Boro is the Japanese word for tattered rags. From the 1600’s and even into the early 1900’s the Japanese farmers of the northern region of Honshu used this technique to repair and patch their clothes. Originally made from hemp the farmers were gradually able to get their hands on bits of cotton and finally silk. Every little scrap was precious and washed and saved until it was used to give their clothes longevity. These items of clothing were so used and worn and yet have such strength that you can’t help but admire them.
So gather up your bits of worn and beautiful fabric and let’s create a wall hanging that will speak of carefully preserved memories. A time when fabric was precious and hard to find and every little bit was worth saving.
If you want a kit, I can supply one for a kit fee of $30.
This will include the front, back and batting . Patches fabric and threads will also be included. The patches fabric is all Japanese cottons and will be your choice from my stash. The indigo will be some that I have dyed myself so you will get the hand dyed look.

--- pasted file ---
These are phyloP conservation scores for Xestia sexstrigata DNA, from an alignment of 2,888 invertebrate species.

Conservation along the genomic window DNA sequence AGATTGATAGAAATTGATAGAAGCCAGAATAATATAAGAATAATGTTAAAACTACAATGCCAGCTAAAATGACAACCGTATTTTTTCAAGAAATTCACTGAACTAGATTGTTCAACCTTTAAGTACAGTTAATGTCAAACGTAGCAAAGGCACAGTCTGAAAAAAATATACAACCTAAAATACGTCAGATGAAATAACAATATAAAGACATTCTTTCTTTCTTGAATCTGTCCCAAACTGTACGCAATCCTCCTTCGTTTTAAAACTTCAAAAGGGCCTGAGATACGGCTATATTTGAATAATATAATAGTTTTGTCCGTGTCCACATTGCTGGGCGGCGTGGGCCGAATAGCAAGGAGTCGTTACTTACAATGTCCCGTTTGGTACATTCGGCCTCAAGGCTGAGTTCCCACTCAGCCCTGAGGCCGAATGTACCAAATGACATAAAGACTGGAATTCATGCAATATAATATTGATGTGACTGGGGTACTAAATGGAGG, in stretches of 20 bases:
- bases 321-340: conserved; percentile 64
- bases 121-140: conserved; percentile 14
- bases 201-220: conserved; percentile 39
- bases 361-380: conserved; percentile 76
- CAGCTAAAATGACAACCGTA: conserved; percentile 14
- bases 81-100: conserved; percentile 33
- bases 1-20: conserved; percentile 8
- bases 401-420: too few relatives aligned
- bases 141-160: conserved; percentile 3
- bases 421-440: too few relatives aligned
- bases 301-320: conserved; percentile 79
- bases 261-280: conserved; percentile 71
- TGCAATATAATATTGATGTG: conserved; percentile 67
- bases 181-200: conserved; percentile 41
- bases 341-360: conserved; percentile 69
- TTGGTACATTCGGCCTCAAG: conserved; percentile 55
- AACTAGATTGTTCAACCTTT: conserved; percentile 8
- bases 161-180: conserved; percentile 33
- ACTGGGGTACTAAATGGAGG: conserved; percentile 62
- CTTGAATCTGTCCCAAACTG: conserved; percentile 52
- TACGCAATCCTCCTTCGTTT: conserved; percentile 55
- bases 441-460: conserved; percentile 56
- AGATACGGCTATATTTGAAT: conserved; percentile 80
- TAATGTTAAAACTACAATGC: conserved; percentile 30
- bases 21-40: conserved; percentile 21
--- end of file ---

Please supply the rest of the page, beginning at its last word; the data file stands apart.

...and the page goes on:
2- 20x26 pieces of indigo fabric
1-20x26 piece of cotton batting (I have been using black batting and it works well, I will have some pieces to purchase)
Fabric bits for “patches”
Thread, fibers, pearl cotton, floss, to match patches fabric
Needles, (chenille sizes 18-24 and embroidery)
Reading glasses if needed
Large scissors for cutting patches
Small scissors for trimming thread
Pins for securing patches